Blast Cult Enters the Electric Bass Market with the Thirty 2 Bass

Blast Cult Thirty 2 Bass

Blast Cult announced a new electric bass model late last year, but the details were still being worked out, into 2013.

Now we know a whole lot more.

The aptly named “Thirty 2” is a 32? inch scale bass, and the first electric made by the company. Blast Cult is offering lots of options for this bass, including standard and deluxe colors, fretted or fretless and some choice of woods and hardware.

Standard colors include Black, Antique white and Blond w/Black Neck. Deluxe colors include Omen Green Pearl, Copper Pearl, Three color burst and Piano Black. The Thirty 2 sports a Louisiana Cypress body and a maple neck with a swamp skunk fingerboard and jumbo frets.

Hardware includes a Hipshot bridge, Hipshot ultra light tuners, Graph Tech tusq bass nut and a coined Blast Cult logo on the neck pocket.

The pickup is Blast Cult’s active upright bass model, made by EMG.

Pricing for the bass starts at $2,500 for the Standard configuration. The Deluxe/Pearl option is $2,600, the Three Color Burst is $2,750 and the Piano Black bass is $3,000.

Blast Cult Thirty 2 Photo Gallery:

Blast Cult Thirty 2 Specs & Options:

32″ inch scale
Louisiana Cypress body
Maple neck
Blast Cult swamp skunk fingerboard
Hipshot bridge
Hipshot ultra light tuners
Blast Cult active upright bass pick-up by EMG
Vintage jumbo frets
9.5 fingerboard radius
Graph Tech tusq bass nut 1.62″ width
Coined Blast Cult logo on neck pocket
41½″ complete length
Made in the U.S.A.


Available fretted or fretless
Ebony fingerboard
Mahogany body
Special colors, Custom Wood and commissioned instruments available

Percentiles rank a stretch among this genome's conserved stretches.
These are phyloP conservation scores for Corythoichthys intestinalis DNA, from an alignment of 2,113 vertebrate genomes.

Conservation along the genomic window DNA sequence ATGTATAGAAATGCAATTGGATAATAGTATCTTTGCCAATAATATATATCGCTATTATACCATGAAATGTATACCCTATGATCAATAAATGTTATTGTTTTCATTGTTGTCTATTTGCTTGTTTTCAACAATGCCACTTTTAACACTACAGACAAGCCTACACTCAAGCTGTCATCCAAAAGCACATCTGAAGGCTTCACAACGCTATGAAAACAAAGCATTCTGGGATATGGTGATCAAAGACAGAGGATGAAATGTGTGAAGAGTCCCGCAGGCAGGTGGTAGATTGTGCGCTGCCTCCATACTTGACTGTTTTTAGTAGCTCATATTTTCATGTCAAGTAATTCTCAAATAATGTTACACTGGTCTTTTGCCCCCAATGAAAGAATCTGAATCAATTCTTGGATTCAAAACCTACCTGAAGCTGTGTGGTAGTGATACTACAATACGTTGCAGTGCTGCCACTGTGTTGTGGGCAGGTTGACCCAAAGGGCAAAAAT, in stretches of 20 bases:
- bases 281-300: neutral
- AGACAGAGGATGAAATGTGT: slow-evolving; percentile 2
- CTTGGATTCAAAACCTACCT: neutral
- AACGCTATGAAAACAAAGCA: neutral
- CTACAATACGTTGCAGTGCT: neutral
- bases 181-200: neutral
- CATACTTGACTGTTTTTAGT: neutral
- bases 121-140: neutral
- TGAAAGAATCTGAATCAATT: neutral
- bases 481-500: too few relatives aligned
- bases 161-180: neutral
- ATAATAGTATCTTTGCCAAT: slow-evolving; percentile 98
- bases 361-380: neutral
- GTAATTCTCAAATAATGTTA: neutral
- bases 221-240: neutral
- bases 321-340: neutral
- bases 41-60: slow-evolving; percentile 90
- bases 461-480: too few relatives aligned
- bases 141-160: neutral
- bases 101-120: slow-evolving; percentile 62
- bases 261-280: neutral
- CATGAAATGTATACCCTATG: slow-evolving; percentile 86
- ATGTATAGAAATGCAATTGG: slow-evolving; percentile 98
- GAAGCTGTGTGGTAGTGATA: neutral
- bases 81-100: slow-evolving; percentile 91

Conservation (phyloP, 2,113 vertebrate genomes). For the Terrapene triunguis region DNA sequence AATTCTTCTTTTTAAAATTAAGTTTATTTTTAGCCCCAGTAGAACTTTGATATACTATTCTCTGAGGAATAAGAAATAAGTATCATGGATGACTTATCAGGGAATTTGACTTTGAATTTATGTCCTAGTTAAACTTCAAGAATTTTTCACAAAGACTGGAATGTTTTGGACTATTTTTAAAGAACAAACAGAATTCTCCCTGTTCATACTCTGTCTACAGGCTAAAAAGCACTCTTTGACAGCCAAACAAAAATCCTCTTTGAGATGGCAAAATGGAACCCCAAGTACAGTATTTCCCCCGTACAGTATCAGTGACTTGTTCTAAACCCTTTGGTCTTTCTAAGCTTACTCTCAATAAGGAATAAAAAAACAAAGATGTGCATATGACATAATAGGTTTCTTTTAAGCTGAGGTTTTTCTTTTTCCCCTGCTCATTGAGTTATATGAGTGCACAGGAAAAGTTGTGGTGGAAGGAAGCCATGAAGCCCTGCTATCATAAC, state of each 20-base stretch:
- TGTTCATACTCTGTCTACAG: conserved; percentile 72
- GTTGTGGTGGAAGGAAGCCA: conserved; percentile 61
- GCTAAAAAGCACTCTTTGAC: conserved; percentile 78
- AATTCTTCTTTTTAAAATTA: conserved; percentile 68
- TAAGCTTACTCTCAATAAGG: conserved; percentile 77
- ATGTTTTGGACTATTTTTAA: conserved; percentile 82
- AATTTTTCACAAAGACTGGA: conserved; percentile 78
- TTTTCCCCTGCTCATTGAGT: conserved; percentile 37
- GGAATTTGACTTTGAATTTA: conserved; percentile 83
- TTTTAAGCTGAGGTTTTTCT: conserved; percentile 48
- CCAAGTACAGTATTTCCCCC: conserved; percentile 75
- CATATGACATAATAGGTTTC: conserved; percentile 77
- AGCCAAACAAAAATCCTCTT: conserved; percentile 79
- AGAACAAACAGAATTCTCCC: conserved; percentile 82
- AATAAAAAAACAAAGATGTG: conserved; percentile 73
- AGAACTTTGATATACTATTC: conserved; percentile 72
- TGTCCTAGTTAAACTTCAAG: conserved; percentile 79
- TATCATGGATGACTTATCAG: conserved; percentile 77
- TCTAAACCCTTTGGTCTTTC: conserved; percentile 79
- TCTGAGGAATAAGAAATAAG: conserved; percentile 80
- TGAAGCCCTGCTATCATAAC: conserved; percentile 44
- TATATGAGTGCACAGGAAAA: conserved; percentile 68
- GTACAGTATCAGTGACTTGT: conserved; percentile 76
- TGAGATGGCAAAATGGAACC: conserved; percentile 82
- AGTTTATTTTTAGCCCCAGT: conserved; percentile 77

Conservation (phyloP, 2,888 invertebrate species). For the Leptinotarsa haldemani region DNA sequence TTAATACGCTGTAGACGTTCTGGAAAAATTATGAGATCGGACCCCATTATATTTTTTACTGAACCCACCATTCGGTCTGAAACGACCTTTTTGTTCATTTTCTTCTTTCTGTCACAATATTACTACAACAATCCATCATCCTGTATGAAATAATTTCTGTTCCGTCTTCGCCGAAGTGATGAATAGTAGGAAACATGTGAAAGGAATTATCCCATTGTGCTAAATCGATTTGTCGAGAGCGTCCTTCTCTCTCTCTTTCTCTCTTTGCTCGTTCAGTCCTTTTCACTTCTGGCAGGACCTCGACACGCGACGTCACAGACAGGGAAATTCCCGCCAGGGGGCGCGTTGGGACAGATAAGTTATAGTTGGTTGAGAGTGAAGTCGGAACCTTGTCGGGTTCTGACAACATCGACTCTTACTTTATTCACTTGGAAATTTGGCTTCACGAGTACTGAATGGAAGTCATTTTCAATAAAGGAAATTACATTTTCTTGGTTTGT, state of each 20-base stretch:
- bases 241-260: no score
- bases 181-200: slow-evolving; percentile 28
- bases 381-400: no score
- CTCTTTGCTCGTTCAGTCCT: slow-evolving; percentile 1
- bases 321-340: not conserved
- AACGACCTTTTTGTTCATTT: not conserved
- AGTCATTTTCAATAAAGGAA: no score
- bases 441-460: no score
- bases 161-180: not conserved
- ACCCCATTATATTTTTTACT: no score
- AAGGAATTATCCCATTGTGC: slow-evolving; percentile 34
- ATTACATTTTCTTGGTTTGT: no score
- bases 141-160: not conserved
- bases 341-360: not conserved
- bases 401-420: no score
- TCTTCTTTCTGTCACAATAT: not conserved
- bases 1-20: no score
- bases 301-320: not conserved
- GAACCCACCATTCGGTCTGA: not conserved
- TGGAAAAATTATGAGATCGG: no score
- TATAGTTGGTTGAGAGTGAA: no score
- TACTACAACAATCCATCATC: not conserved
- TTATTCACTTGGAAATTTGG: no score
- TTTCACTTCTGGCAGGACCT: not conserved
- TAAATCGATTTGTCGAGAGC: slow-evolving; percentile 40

Candy Flake
Zebra wood/Exotic wood

For more information:
Blast Cult

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Share your thoughts

  1. Ugly, short scale £300 for a tremolo, no thanks.

  2. I like the design a lot, and the scale length for old bastards is a big help. However, the price is no help at all.

  3. expensive! any sound samples? couldn’t find anything on their site.

  4. I’d be interested in seeing what the “piano black” finish looks like, seeing as how it costs quite a bit more than the regular gloss finishes.

  5. I suppose that there’s some rich idiots out there who like to pay four or five times what an instrument is actually worth just for the bragging rights, but I’m not among them.

  6. Way too expensive, and not my thing either, in any way whatsoever.

  7. this looks like a bass you could make some filthy sounds with… Loving the 32 inch scale aspect, and I bet it sounds amazing with pedals! will have to try and check one out sooner rather than later. As to the price comments… really? just because you don’t like it doesn’t mean it’s over priced. It seems everyone who commented on it hasn’t played it yet, so why bother saying it’s not happening for that price? it might be the best thing you ever played!

    • It’s pretty, I like it well enough, but it’s still overpriced. A couple hundred bucks worth of wood and hardware, and an hour or three of CNC/assembly time does not equal $2500. What ‘the market will bear’ is not necessarily a fair price. . .

    • Janek, you might be right, however I have never been into these kind of basses, and especially this one for three main reasons: I don’t like the design, short scale basses are not my thing, and the pickup configuration doesn’t suit my needs. For the price of this bass I could get something that to my personal tastes would be a whole lot prettier, with a 34 – 35″ scale, active electronics, more versatile sound, more strings and frets… maybe in the end it all comes down to preferences, but IMO you can get for that price a hell of a bass, more versatile and that actually looks like it’s worth that price.